Wednesday 24 January 2018

Swimming: Murphy in buoyant form ahead of Olympic plunge

Barry Murphy during a Swim Ireland media day prior to departing for the London Olympic Games
Barry Murphy during a Swim Ireland media day prior to departing for the London Olympic Games
Cliona Foley

Cliona Foley

FOUR years ago he was utterly disillusioned after being overlooked by the selectors.

But Dublin swimmer Barry Murphy says he has put that setback firmly behind him as he looks forward to his Olympic Games debut on Saturday.

The 26-year-old from Fairview, a nephew of Eamonn Coghlan and soccer international Con Martin, comes from good sporting stock but had a tough time getting over his Beijing disappointment.

"I felt really bitter for a long time about it, maybe a year," Murphy admitted yesterday, confessing that he largely ignored subsequent events in the iconic Beijing Swimming Cube, apart from checking out how his best mate Andrew Bree was doing.

The US-based swimmer missed the 2008 Olympic 'A' standard by only one 10th of a second, but the real source of his anger was that Ireland sent two 'B' standard swimmers to China and he was not one of them.

Murphy insisted that he has now put that disappointment behind him and used it as extra motivation.

"Going back into the college season immediately afterwards was the best thing because I could focus on getting ready for college swimming and I also wanted to prove people wrong," he said.

Since then, Swim Ireland has re-arranged its high performance programme, which is now led by Peter Banks, who has coached American Brooke Bennett to three Olympic titles and also previously worked as women's coach for the USA.

And after graduating from the University of Tennessee, Murphy moved to Michigan two years ago to join a world-class training group called 'Club Wolverine', run by top US sprint coach Mike Bottom. That resulted in him getting the 'A' standard for the 100m breastroke very early in 2011 when he was the first Irishman, in any sport, to qualify for the 2012 Olympics.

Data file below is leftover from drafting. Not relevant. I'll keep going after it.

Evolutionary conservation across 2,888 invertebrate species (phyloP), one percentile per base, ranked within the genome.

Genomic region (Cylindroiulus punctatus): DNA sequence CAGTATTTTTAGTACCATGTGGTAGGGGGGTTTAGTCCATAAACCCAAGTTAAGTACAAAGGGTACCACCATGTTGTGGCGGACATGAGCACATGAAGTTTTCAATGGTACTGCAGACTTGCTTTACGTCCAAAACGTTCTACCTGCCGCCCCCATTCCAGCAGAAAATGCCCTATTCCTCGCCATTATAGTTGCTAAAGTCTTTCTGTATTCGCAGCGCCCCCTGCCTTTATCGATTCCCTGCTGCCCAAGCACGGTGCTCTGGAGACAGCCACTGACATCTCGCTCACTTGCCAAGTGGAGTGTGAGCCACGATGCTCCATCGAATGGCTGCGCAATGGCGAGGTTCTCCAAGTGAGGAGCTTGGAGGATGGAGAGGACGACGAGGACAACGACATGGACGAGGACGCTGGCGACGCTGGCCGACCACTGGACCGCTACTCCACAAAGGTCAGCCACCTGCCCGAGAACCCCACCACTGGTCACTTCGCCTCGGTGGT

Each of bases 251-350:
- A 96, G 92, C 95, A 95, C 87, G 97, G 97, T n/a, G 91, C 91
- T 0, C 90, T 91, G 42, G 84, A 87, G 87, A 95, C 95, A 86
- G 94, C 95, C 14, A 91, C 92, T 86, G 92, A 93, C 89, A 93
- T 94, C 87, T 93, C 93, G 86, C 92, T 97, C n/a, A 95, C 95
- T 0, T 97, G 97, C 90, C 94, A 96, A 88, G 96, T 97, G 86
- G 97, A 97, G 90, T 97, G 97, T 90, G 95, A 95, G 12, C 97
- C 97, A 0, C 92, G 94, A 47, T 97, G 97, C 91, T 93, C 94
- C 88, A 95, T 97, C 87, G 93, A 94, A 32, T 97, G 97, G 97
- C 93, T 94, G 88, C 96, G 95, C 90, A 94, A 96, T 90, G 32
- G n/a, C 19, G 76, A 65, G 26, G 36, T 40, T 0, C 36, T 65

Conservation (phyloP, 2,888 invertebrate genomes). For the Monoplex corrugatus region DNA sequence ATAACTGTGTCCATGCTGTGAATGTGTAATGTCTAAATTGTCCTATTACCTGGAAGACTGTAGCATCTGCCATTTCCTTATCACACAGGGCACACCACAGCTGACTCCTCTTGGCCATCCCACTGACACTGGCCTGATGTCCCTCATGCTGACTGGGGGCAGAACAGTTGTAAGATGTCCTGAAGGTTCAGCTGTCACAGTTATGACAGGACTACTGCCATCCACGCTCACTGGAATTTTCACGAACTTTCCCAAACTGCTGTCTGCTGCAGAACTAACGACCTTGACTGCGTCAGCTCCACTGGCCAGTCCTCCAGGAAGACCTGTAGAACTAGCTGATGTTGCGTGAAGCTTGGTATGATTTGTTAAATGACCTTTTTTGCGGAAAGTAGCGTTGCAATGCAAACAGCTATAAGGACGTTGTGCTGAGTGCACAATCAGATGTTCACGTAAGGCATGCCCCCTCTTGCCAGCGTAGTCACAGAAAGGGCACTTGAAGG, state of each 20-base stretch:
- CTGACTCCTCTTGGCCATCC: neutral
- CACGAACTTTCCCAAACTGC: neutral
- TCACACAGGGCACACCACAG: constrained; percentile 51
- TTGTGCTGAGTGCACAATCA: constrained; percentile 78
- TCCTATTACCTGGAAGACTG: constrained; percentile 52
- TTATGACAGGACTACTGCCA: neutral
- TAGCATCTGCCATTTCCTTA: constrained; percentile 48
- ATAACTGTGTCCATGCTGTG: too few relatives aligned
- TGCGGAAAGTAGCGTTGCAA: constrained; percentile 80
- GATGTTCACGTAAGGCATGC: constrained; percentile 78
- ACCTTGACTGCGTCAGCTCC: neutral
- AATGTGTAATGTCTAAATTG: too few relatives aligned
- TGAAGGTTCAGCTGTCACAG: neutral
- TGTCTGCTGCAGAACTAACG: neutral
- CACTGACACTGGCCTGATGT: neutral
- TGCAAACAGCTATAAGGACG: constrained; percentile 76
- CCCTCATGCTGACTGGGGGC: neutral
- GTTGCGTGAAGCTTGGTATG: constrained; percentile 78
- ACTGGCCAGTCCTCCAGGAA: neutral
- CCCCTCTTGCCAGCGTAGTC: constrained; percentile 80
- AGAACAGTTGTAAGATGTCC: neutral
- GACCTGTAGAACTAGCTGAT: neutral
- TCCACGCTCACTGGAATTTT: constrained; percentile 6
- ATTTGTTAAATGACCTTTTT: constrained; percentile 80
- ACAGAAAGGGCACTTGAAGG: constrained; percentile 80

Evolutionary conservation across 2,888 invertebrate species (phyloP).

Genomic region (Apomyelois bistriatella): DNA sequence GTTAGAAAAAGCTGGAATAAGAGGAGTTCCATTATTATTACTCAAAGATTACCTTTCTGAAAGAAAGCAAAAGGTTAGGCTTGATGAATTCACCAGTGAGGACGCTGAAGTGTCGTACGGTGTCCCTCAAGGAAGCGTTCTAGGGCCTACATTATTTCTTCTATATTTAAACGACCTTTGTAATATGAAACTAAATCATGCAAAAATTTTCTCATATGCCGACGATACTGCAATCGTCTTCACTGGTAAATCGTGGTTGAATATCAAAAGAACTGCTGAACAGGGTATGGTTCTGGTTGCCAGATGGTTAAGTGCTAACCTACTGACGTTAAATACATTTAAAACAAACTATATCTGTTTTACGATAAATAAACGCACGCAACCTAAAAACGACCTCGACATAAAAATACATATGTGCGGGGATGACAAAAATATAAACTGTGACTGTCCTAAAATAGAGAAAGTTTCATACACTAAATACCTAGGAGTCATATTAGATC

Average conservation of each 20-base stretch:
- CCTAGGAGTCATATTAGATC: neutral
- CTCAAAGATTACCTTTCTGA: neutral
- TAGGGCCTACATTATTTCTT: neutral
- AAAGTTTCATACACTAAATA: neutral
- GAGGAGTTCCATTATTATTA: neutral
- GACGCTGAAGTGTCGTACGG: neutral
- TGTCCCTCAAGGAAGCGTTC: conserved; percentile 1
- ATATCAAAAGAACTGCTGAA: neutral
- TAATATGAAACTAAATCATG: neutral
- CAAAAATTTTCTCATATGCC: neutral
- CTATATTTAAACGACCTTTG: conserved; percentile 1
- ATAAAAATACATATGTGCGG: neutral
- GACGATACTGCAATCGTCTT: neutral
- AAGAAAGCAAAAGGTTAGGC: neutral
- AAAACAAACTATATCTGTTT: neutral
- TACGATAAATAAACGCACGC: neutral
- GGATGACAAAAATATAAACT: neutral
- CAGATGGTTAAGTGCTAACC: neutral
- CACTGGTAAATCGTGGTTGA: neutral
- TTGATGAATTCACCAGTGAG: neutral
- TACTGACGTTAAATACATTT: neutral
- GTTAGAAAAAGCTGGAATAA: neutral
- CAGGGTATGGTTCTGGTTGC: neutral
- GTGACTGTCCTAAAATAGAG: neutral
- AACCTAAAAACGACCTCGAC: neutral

Murphy will also compete in his old speciality of 50m freestyle in London but it hasn't all been plain sailing.

Going to altitude training ahead of last year's World Championships did not have the desired effect and illness forced him to miss the last European Championships.

Murphy is a severe asthmatic who has to take two different inhalers (for which he has official exemptions) every day to keep his lungs clear. He leads a particularly careful lifestyle to avoid any setbacks and does not eat dairy products.

But he feels that Bottom's coaching and training in a group that includes Croatia's Duje Draganja (a silver medallist in Athens 2004), Milorad Cavic (who took silver behind Michael Phelps in the 100m butterfly in Beijing) and China's Wu Peng (fourth at 200m butterfly in Beijing) has put him in great shape ahead of his long-awaited Olympic debut.


"I swam a good meet a couple of weeks ago when I did the sixth fastest time in the world at 50m breaststroke so everything feels good," he said, just back from a training camp with his club in Gijon, Spain, before departing for London.

Swim Ireland's performance director Banks certainly left Murphy and his London swimming team-mates -- Grainne Murphy, Melanie Nocher and teenager Sycerika McMahon -- in no doubt yesterday as to the challenge ahead.

"Our goal is to get our swimmers into the top 16.

"They are probably going to have to do lifetime bests to get there but their rankings are close to that and they are capable of that," Banks said.

"The Olympic 'A' standard is very tough, only 438 swimmers worldwide achieved it," he stressed.

"So for Ireland to have four there is a particularly big step for our sport and this is just the start of a journey towards the 2016 and 2020 Olympics."

Irish Independent

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